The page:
San Diego home prices on a rebound.

The Lawhead Team would like to share a recent article from the Union Tribune about the San Diego housing market comeback. Prices are starting to rise compared to last year.

Check out the article:

San Diego County home prices in September rose 4.1 percent from a year ago, the biggest year-over-year gain for any month in the past two years, according to a widely watched home price index released Tuesday.

That finding adds further evidence that the county may be in the midst of a housing-market recovery, based on numbers from the S&P/Case-Shiller Home Price Index, a national indicator that has a two-month lag because it tracks repeat sales.

The last time San Diego County saw such a significant year-over-year jump in home prices was in September 2010, when the gain was 5 percent. On a month-to-month basis, the county closed out this September with a 1.4 percent gain, which marks eight straight months of either flatness or price increases.

Homebuying typically slows down in the fall, but not this year. Sales in San Diego County rose nearly 13 percent from September to October, as inventory continues to wane and demand, especially among first-time buyers and investors, stays strong.

Potential buyers in certain ZIP codes are fighting for a limited supply of homes, sparked by fewer foreclosures and a high share of underwater homeowners who can’t put their homes on the market, said Norm Miller, real estate professor at the University of San Diego’s Burnham-Moores Center for Real Estate.

Roughly 5,300 homes are on the market in San Diego County, half the number seen just a year ago. Inventory has been dropping for more than a year.

What’s largely missing in local inventory are foreclosures that will eventually be resold. The number of homes that have been repossessed by banks totaled 498 in October, down more than 25 percent from the same time a year ago and down 75 percent from the peak of 2,004 recorded in July 2008.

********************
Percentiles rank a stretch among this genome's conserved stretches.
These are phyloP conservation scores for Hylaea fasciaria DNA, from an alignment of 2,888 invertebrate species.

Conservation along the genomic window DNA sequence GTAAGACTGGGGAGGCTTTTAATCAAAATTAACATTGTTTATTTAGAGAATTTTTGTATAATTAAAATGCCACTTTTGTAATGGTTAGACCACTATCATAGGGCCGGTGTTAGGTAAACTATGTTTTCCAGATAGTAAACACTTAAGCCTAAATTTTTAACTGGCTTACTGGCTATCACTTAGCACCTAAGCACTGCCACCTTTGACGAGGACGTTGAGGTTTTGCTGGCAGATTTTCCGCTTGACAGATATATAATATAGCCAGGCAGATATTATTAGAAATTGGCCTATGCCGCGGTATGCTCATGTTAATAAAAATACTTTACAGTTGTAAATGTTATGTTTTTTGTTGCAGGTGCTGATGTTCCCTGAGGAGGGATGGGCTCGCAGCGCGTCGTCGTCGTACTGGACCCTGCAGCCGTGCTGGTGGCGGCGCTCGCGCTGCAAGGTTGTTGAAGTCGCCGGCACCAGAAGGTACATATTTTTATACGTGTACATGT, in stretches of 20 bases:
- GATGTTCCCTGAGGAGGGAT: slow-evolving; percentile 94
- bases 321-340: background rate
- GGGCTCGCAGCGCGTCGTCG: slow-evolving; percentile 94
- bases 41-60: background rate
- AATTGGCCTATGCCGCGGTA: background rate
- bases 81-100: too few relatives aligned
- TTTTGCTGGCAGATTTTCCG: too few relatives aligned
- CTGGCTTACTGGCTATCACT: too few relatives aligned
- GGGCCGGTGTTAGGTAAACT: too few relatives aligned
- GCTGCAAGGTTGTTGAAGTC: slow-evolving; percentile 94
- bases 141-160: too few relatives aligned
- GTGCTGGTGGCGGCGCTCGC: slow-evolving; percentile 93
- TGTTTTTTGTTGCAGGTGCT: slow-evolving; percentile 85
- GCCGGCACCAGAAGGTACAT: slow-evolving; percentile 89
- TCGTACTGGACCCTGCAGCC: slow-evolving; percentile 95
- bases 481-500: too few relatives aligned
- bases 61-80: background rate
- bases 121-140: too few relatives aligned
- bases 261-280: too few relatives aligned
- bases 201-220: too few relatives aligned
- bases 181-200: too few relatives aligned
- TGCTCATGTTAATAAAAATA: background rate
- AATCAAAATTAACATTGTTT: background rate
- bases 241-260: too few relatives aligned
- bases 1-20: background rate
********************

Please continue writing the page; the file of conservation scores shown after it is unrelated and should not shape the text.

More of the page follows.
The tight inventory has pushed would-be buyers in certain areas to broaden their searches as well as upbid each other, which drives prices up. Record-low mortgage rates, now at 3.31 percent for a 30-year fixed mortgage, also have helped fuel demand for housing.

“The distress keeps declining,” Miller said. “We’re seeing higher median prices because of that. That’s good. We’re going to see some modest price appreciation. But there are still a lot of underwater people who are not coming into the market.”

San DiegoAnother reason listings are lower than normal is that a significant share of homeowners with mortgages owe more on their homes than their properties are worth. Local estimates of borrowers who are underwater range from 25 percent to 33 percent, but experts generally agree that homeowners are in better shape than they were a year ago.

Miller sees another encouraging sign: slowly growing inventory in the entry-level market of the $200,000 to $299,999 range. He says the available supply is at four months, which is considered normal to strong and has been slowly increasing from two months ago.

“Some people are testing the market and are coming back,” Miller said. “You will continue to see that in the next few months.”

Article may be found at Union Tribune’s site: